# package chase

## Install

## Dune Dependency

## Authors

## Maintainers

## Sources

`sha256=61d6a0e67790fe8200e552df1cda2004a8eeb7073d59a4640a657e995ededf72`

`md5=d96e17e1c932392d012e3ea1cbdf1285`

## Description

Chase is a model finder for first order logic with equality. It finds minimal models of a theory expressed in geometric form, where functions in models may be partial. A formula is in geometric form if it is a sentence consisting of a single implication, the antecedent is a conjunction of atomic formulas, and the consequent is a disjunction. Each disjunct is a possibly existentially quantified conjunction of atomic formulas. A function is partial if it is defined only on a proper subset of its domain.

## Published: 27 Jan 2023

## README

## Chase: A Model Finder for Finitary Geometric Logic

John D. Ramsdell

The MITRE Corporation

Chase is a model finder for first order logic with equality. It finds minimal models of a theory expressed in finitary geometric form, where functions in models may be partial. A formula is in finitary geometric form if it is a sentence consisting of a single implication, the antecedent is a conjunction of atomic formulas, and the consequent is a disjunction. Each disjunct is a possibly existentially quantified conjunction of atomic formulas. A function is partial if it is defined only on a proper subset of its domain.

### Installing From OPAM

```
$ opam install chase
```

### Installing From Sources

This software uses ocaml, opam, and dune. See http://ocaml.org for ocaml installation instructions. Install dune with:

```
$ opam install dune
```

Install the programs with:

```
$ dune build
$ dune install
```

### Usage

The user guide is in chase.xhtml.

```
$ chase -h
Usage: chase [OPTIONS] [INPUT]
Options:
-o FILE --output=FILE output to file (default is standard output)
-t --terse use terse output -- print only models
-j --just-one find just one model
-i --input-order use input order to select formulas
-b INT --bound=INT set structure size bound (default 250)
-l INT --limit=INT set step count limit (default 2000)
-c --compact print structures compactly
-s --sexpr print structures using S-expressions
-m INT --margin=INT set output margin
-q --quant read formulas using quantifier syntax
-e --explicit print formulas using quantifier syntax
-f --flatten print flattened formulas
-p --proc-time print processor time in seconds
-v --version print version number
-h --help print this message
```

```
$ chasetree -h
Usage: chasetree [OPTIONS] [INPUT]
Options:
-o FILE --output=FILE output to file (default is standard output)
-r INT --ratio=INT set ratio between window heights (default 20%)
-v --version print version number
-h --help print this message
```

### Example

The syntax used for geometric theories is Geolog, a Prolog-like syntax. What follows is an example of a theory for conference management.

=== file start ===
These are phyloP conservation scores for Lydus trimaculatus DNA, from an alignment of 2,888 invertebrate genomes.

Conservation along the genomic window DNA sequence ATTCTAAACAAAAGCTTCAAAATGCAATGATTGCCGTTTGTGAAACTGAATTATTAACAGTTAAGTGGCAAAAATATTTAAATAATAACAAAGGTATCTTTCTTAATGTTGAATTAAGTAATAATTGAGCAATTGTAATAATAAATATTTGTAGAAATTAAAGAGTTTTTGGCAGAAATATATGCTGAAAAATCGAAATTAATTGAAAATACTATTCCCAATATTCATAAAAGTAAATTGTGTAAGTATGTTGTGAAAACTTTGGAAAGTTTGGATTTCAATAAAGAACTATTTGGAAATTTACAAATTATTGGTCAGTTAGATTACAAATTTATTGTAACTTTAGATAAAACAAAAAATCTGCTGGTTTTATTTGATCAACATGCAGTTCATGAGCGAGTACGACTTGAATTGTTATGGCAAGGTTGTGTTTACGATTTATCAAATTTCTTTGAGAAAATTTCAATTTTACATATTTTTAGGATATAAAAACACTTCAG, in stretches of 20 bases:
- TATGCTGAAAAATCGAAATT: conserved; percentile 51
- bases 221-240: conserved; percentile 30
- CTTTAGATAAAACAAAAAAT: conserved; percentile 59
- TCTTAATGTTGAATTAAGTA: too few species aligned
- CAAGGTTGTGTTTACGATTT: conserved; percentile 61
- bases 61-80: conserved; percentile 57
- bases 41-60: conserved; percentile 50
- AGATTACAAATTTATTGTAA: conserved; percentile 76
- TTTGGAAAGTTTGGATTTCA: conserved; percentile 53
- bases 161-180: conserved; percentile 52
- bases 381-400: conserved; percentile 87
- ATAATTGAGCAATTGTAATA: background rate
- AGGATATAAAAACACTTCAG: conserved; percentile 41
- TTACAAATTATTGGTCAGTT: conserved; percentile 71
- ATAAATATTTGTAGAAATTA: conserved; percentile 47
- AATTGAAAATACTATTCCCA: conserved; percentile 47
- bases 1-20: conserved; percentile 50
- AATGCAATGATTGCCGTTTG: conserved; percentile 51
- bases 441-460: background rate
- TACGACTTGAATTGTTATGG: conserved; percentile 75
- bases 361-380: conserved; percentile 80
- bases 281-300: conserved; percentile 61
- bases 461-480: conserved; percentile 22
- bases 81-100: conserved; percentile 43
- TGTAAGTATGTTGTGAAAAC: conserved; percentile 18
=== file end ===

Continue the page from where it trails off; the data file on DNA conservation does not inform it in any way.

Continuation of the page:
```
$ cat cm.gl
% Conference Management
author(X) & paper(Y) & assigned(X, Y).
author(X) & paper(Y) => read_score(X, Y) | conflict(X, Y).
assigned(X, Y) & author(X) & paper(Y) => read_score(X, Y).
assigned(X, Y) & conflict(X, Y) => false.
$
```

A run of Chase produces the following output.

```
$ chase cm.gl
% chase version 1.5
% bound = 50, limit = 500, input_order = false
% ********
% author(X) & paper(Y) & assigned(X, Y). % (0)
% author(X) & paper(Y) => read_score(X, Y) | conflict(X, Y). % (1)
% assigned(X, Y) & author(X) & paper(Y) => read_score(X, Y). % (2)
% assigned(X, Y) & conflict(X, Y) => false. % (3)
% ********
(0)[]
(1,0){0}[assigned(x, y), author(x), paper(y)]
(2,1){1}![assigned(x, y), author(x), paper(y), read_score(x, y)]
(3,1){1}[assigned(x, y), author(x), conflict(x, y), paper(y)]
(4,3){2}[assigned(x, y), author(x), conflict(x, y), paper(y),
read_score(x, y)]
```

A run of Chase produces structures assembled into a tree. The root of the tree is labeled (0). A label of the form (n, p) gives the node number of the tree node and its parent. The form {r} records the rule used to produce this structure. A structure marked with ! is a model. Thus in this output, there are two paths explored, <0,1,2> and <0,1,3,4>, and one model found (2).

More examples are in the tst directory.

A graphical view of Chase output is constructed by chasetree.

```
$ chase -o cm.text cm.gl
$ chasetree -o cm.xhtml cm.text
```

### Makefile

The file chase.mk contains make rules for Chase. A sample makefile that uses chase.mk follows.

```
include chase.mk
TXTS := $(patsubst %.gl,%.txt,$(wildcard *.gl)) \
$(patsubst %.glx,%.txt,$(wildcard *.glx))
all: $(TXTS)
clean:
-rm $(TXTS)
```

### Literate Theories Using Markdown

When the Chase input file name has the extension ".md", the input syntax is treated as Markdown, and Chase input is extracted from fenced code blocks. Examples of literate theories is in the markdown directory.

### Emacs Users

Syntax error messages produced by Chase include Emacs style location information. Use M-x compile to run Chase and C-x ` to move to the sequent that caused the error message. When other error messages include position information, it points to the position of period in the formula that caused the problem.

### Development

The software uses ocamlbuild for development and testing. To run the tests in the tst directory, type:

```
$ make; (cd tst; make)
```

To generate documentation using ocamldoc, type:

```
$ make chase.docdir/index.html
```

The instructions for debugging the program is in debug.txt.